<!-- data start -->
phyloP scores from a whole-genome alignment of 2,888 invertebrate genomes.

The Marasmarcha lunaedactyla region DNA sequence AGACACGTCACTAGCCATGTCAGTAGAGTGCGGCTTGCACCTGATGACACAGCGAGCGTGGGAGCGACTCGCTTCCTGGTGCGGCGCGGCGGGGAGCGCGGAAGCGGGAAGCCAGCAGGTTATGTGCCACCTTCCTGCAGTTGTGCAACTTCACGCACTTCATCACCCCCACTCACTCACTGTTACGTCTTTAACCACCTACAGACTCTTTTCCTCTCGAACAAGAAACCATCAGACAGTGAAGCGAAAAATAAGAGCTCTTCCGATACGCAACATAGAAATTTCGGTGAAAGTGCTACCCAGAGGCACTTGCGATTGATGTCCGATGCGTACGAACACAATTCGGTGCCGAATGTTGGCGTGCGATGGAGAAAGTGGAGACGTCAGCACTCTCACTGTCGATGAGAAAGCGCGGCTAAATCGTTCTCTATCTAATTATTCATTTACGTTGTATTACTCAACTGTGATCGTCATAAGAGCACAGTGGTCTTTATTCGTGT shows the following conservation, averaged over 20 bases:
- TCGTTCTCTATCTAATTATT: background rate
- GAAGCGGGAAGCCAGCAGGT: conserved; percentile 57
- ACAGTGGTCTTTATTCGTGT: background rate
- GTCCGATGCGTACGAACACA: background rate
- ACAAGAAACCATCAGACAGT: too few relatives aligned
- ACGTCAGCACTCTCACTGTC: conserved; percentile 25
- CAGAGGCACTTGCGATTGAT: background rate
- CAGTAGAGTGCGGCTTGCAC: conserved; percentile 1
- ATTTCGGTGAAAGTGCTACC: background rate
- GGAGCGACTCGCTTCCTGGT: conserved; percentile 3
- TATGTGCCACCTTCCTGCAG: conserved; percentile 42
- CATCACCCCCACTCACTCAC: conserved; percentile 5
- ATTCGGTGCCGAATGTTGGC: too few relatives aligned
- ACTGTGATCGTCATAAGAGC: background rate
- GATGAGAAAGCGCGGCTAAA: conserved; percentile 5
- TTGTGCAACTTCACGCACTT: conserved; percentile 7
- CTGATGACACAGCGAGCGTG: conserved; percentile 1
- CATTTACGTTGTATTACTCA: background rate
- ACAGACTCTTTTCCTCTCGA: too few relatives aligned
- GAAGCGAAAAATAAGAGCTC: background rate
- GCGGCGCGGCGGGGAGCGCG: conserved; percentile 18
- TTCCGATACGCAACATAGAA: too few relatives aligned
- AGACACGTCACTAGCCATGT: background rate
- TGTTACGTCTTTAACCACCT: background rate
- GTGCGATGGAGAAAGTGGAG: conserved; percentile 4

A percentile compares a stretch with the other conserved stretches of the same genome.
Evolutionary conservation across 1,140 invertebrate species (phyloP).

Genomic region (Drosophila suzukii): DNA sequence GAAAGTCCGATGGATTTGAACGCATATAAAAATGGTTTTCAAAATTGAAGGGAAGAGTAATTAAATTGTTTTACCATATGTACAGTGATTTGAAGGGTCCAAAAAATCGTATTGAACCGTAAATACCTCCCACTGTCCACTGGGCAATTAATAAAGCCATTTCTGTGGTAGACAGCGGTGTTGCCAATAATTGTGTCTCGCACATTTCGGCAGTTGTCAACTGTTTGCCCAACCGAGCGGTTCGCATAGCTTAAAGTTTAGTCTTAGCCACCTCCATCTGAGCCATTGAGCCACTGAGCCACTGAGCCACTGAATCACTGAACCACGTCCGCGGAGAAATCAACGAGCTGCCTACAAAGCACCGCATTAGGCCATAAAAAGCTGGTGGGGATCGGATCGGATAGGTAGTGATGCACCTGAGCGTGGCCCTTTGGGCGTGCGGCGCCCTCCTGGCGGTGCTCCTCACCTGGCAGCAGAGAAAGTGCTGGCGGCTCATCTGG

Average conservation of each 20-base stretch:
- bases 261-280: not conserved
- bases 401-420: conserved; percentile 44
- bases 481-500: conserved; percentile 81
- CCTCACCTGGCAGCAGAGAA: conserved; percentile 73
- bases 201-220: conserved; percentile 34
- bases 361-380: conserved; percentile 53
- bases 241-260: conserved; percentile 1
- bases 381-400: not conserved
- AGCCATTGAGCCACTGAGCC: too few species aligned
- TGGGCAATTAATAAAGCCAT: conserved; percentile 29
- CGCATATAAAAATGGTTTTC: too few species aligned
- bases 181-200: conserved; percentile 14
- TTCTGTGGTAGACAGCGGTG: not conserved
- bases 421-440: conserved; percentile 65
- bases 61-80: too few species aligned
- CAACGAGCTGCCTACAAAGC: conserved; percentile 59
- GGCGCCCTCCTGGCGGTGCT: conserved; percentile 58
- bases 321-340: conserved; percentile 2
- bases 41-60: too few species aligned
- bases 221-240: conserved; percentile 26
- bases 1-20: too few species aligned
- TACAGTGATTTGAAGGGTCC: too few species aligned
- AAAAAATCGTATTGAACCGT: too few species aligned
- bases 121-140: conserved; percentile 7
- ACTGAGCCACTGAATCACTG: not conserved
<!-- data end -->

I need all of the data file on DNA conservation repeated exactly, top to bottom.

phyloP scores from a whole-genome alignment of 2,888 invertebrate genomes.

The Marasmarcha lunaedactyla region DNA sequence AGACACGTCACTAGCCATGTCAGTAGAGTGCGGCTTGCACCTGATGACACAGCGAGCGTGGGAGCGACTCGCTTCCTGGTGCGGCGCGGCGGGGAGCGCGGAAGCGGGAAGCCAGCAGGTTATGTGCCACCTTCCTGCAGTTGTGCAACTTCACGCACTTCATCACCCCCACTCACTCACTGTTACGTCTTTAACCACCTACAGACTCTTTTCCTCTCGAACAAGAAACCATCAGACAGTGAAGCGAAAAATAAGAGCTCTTCCGATACGCAACATAGAAATTTCGGTGAAAGTGCTACCCAGAGGCACTTGCGATTGATGTCCGATGCGTACGAACACAATTCGGTGCCGAATGTTGGCGTGCGATGGAGAAAGTGGAGACGTCAGCACTCTCACTGTCGATGAGAAAGCGCGGCTAAATCGTTCTCTATCTAATTATTCATTTACGTTGTATTACTCAACTGTGATCGTCATAAGAGCACAGTGGTCTTTATTCGTGT shows the following conservation, averaged over 20 bases:
- TCGTTCTCTATCTAATTATT: background rate
- GAAGCGGGAAGCCAGCAGGT: conserved; percentile 57
- ACAGTGGTCTTTATTCGTGT: background rate
- GTCCGATGCGTACGAACACA: background rate
- ACAAGAAACCATCAGACAGT: too few relatives aligned
- ACGTCAGCACTCTCACTGTC: conserved; percentile 25
- CAGAGGCACTTGCGATTGAT: background rate
- CAGTAGAGTGCGGCTTGCAC: conserved; percentile 1
- ATTTCGGTGAAAGTGCTACC: background rate
- GGAGCGACTCGCTTCCTGGT: conserved; percentile 3
- TATGTGCCACCTTCCTGCAG: conserved; percentile 42
- CATCACCCCCACTCACTCAC: conserved; percentile 5
- ATTCGGTGCCGAATGTTGGC: too few relatives aligned
- ACTGTGATCGTCATAAGAGC: background rate
- GATGAGAAAGCGCGGCTAAA: conserved; percentile 5
- TTGTGCAACTTCACGCACTT: conserved; percentile 7
- CTGATGACACAGCGAGCGTG: conserved; percentile 1
- CATTTACGTTGTATTACTCA: background rate
- ACAGACTCTTTTCCTCTCGA: too few relatives aligned
- GAAGCGAAAAATAAGAGCTC: background rate
- GCGGCGCGGCGGGGAGCGCG: conserved; percentile 18
- TTCCGATACGCAACATAGAA: too few relatives aligned
- AGACACGTCACTAGCCATGT: background rate
- TGTTACGTCTTTAACCACCT: background rate
- GTGCGATGGAGAAAGTGGAG: conserved; percentile 4

A percentile compares a stretch with the other conserved stretches of the same genome.
Evolutionary conservation across 1,140 invertebrate species (phyloP).

Genomic region (Drosophila suzukii): DNA sequence GAAAGTCCGATGGATTTGAACGCATATAAAAATGGTTTTCAAAATTGAAGGGAAGAGTAATTAAATTGTTTTACCATATGTACAGTGATTTGAAGGGTCCAAAAAATCGTATTGAACCGTAAATACCTCCCACTGTCCACTGGGCAATTAATAAAGCCATTTCTGTGGTAGACAGCGGTGTTGCCAATAATTGTGTCTCGCACATTTCGGCAGTTGTCAACTGTTTGCCCAACCGAGCGGTTCGCATAGCTTAAAGTTTAGTCTTAGCCACCTCCATCTGAGCCATTGAGCCACTGAGCCACTGAGCCACTGAATCACTGAACCACGTCCGCGGAGAAATCAACGAGCTGCCTACAAAGCACCGCATTAGGCCATAAAAAGCTGGTGGGGATCGGATCGGATAGGTAGTGATGCACCTGAGCGTGGCCCTTTGGGCGTGCGGCGCCCTCCTGGCGGTGCTCCTCACCTGGCAGCAGAGAAAGTGCTGGCGGCTCATCTGG

Average conservation of each 20-base stretch:
- bases 261-280: not conserved
- bases 401-420: conserved; percentile 44
- bases 481-500: conserved; percentile 81
- CCTCACCTGGCAGCAGAGAA: conserved; percentile 73
- bases 201-220: conserved; percentile 34
- bases 361-380: conserved; percentile 53
- bases 241-260: conserved; percentile 1
- bases 381-400: not conserved
- AGCCATTGAGCCACTGAGCC: too few species aligned
- TGGGCAATTAATAAAGCCAT: conserved; percentile 29
- CGCATATAAAAATGGTTTTC: too few species aligned
- bases 181-200: conserved; percentile 14
- TTCTGTGGTAGACAGCGGTG: not conserved
- bases 421-440: conserved; percentile 65
- bases 61-80: too few species aligned
- CAACGAGCTGCCTACAAAGC: conserved; percentile 59
- GGCGCCCTCCTGGCGGTGCT: conserved; percentile 58
- bases 321-340: conserved; percentile 2
- bases 41-60: too few species aligned
- bases 221-240: conserved; percentile 26
- bases 1-20: too few species aligned
- TACAGTGATTTGAAGGGTCC: too few species aligned
- AAAAAATCGTATTGAACCGT: too few species aligned
- bases 121-140: conserved; percentile 7
- ACTGAGCCACTGAATCACTG: not conserved